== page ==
Two weeks ago, our little Aimee spiked a fever, became lethargic, and refused to eat. She slept. And slept. And sat up to drink juice, and slept some more. It was worrisome, but I figured she’d pull through it like our kids always do. Three days passed, and she wasn’t getting better. We were watching her chest rise and fall way too fast, muscles pulling in, sucking in air. All she wanted to do was sleep. Ricky bundled her up and took her to Urgent Care on Saturday morning. Her oxygen level was 83%. They called an ambulance.
My family was in town, and we had plans to spend the weekend at a cabin, with snow and a cozy fire and presents and the like. It all fell away. My brother helped me get to the hospital (my keys were in the vehicle Ricky had taken), my mom went into laundry and cooking mode, my other brother played with the boys. Family.
At the Emergency Department, Aimee was receiving breathing treatments, fighting her mask and looking pitiful. She kept rasping juice….drink…..go…..no and we could only hold her, and try to distract her, and keep her from pulling at her lines.
Her tests started to come back. Negative for flu. Positive for RSV. Chest x-ray shows right lower lobe pneumonia. She was still breathing so fast. Her heart was beating 180 times each minute. Faster than a newborn. Grunting. Retracting.
Albuterol, Xopenex, repeat, repeat. No significant response. The doctor came in and said Aimee needed to be transferred to a Pediatric ICU for close observation and high-flow blended oxygen.
I tried to get Ricky his backpack and phone charger before the transport team arrived, but had just pulled into our driveway when he said they were there. He went with them, and I told the boys what was going on and started getting things together.
Aimee was well cared for. We all were. The high-flow oxygen was holding her airway open, providing positive pressure. She stopped grunting, which had been her attempt to stent her own airway. She had been working so, so hard. The first night, I slept in the chair, pulled right up to her crib, lulled to sleep by the knowledge that she was on monitors and they would alarm if anything went wrong. I was so grateful for that. It was like having that first newborn–just needing to know that they’re still breathing until you get used to the idea that they’ll be okay.
Ricky and I switched off, twenty-four hours each. Aimee was a little better each day, and we texted each other updates. O2 down to 6. Back up to 8–she started grunting again. Down to 7. Down to 6 now. Clear liquid diet. O2 at 3. Soft diet. Assessments every 4 hours now. Watching Dora.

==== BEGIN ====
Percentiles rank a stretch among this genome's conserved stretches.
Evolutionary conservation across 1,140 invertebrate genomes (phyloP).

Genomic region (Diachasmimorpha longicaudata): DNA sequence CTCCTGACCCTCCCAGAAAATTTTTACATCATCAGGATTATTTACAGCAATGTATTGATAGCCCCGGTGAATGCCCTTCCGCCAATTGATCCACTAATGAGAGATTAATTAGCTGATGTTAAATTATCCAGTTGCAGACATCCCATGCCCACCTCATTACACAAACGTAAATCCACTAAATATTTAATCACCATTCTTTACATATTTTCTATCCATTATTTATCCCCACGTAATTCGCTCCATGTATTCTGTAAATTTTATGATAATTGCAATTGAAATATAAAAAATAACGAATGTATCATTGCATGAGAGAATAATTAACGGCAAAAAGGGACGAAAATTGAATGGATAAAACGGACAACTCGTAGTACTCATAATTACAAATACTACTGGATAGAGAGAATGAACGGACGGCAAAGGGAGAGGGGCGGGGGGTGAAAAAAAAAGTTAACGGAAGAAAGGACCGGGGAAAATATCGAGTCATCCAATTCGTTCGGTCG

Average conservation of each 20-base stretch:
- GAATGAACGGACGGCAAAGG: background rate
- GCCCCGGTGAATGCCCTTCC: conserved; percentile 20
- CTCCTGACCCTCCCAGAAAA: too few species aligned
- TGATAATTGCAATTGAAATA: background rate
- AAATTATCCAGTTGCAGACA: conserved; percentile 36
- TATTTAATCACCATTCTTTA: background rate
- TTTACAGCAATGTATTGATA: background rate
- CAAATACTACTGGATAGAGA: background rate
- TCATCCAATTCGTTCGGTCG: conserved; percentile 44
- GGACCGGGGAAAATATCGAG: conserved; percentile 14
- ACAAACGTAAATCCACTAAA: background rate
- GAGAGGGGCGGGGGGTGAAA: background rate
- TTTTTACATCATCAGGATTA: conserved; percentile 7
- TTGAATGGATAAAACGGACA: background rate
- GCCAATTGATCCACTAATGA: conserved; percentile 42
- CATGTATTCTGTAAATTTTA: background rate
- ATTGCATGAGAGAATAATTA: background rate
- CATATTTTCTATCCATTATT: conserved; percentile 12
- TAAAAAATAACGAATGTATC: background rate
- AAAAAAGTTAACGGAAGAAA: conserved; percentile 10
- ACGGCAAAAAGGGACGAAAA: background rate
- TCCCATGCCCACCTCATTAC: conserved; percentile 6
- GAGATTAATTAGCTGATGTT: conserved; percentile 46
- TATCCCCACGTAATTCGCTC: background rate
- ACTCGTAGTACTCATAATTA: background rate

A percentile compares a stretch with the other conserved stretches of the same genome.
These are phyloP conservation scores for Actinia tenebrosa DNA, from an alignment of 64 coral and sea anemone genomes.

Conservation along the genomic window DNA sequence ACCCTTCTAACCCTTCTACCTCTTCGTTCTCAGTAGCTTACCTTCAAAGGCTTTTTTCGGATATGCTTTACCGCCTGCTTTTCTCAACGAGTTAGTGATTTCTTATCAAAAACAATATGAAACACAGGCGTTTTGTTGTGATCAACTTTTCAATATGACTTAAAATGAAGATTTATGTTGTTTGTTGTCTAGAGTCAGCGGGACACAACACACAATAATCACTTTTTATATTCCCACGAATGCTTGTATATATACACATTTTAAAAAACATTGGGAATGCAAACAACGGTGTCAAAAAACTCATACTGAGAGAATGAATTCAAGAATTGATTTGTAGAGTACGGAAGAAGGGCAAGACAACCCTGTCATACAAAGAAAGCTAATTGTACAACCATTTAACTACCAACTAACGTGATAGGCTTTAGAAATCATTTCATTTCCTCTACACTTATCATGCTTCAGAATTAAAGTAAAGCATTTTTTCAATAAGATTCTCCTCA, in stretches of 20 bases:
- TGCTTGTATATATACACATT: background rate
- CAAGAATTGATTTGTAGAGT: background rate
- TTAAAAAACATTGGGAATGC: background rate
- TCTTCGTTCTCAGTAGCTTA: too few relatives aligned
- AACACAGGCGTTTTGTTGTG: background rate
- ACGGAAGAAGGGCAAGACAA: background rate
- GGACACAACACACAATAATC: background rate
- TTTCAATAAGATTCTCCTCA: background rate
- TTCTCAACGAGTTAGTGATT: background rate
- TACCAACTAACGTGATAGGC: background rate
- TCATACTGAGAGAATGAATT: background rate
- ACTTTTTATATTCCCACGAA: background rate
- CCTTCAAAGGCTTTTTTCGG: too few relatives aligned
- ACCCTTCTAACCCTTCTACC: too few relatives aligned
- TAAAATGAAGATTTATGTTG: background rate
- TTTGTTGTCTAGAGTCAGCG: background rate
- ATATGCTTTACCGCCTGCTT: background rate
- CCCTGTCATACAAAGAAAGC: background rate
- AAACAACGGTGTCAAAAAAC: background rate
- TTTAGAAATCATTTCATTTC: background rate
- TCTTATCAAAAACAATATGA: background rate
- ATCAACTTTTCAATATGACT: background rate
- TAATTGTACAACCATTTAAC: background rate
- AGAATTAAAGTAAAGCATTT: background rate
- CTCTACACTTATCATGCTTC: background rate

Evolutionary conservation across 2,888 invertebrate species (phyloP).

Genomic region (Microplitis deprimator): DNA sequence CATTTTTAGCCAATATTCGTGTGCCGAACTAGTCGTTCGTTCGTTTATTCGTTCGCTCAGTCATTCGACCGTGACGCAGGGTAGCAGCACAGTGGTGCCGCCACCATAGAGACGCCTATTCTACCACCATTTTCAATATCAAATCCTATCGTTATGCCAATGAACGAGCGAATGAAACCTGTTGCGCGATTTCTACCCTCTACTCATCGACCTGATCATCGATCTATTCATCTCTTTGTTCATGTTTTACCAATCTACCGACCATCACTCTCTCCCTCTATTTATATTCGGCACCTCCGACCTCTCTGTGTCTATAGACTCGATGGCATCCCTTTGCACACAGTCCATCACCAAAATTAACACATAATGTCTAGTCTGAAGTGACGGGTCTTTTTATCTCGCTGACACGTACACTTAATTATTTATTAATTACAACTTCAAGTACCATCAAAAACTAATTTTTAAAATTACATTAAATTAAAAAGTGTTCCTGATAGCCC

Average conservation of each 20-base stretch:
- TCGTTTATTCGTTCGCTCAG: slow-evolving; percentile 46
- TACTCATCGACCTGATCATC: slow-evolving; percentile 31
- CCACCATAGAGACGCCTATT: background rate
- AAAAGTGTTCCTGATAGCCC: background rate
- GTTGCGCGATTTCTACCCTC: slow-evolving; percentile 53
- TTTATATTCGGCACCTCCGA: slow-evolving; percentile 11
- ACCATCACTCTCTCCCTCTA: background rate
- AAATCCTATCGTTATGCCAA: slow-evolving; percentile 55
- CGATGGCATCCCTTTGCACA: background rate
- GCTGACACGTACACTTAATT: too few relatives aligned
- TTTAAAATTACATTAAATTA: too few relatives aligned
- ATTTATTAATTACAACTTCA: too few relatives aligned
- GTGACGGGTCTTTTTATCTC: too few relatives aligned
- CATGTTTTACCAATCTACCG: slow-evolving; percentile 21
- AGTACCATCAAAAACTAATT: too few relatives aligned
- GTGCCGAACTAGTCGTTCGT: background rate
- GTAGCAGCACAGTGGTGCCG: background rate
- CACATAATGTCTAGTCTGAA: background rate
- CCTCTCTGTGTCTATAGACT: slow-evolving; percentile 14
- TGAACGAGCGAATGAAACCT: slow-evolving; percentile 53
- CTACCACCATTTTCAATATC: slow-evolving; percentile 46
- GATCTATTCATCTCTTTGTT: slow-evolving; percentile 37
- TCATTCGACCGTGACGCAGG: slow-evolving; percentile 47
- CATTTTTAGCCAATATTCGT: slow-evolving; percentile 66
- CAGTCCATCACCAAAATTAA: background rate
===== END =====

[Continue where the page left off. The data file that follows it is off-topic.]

We couldn’t eat in the room, so I talked with other parents in the kitchenette over our food, asking about each others’ babies, offering well-wishes. You feel a bond with other parents whose kids are suffering, and walls break down a bit. You recognize the same tired, brave look in their eyes.
After four days, she was transferred to the regular pediatric floor. No more glass door and constant lights. Oxygen at 2. Regular diet. These markers of progress being checked off, one by one. Little victories.
On the morning of Christmas Eve, she was lively enough to video chat. Nicky did his silly slapstick routines and it was the first time in a week we had seen her smile. Oh there you are, little girl. We’ve been missing you.
I packed up the boys and we made the now very familiar drive into downtown Baltimore, and went up to the family lounge outside the unit to bring Ricky his lunch. To our surprise and delight, both boys were allowed to come in for a visit (Silas with a mask, since he’d been coughing) and Aimee lit up.
A few days earlier, I’d been invited, along with other parents in the PICU, to upstairs and “shop” for any kids on my list. A volunteer handed me five tickets and took me to a ballroom filled with toys (and very nice toys at that). I chose some things for the kids and took my gifts to a row of more smiling volunteers who wrapped them for me. I put them in the corner of Aimee’s room, thinking maybe we’d have a chance to open them. At that point, she wasn’t excited about anything, so I knew it might not happen.
There is something magical about more than one child in a room. They speak to each other differently than we can. So when Aimee and Nicky and Silas were together, the mood changed completely and their two tired parents felt a new energy.
Since we had this unexpected time together, we (giddily) told the kids we had a surprise for them and pulled out the presents. It was a much sweeter moment than I’d thought to hope for.
We had our Aimee back.
Even though we were able to go home later that evening, taking our girl with us, that moment was what made it Christmas. There is no better gift than having your people all together in one room.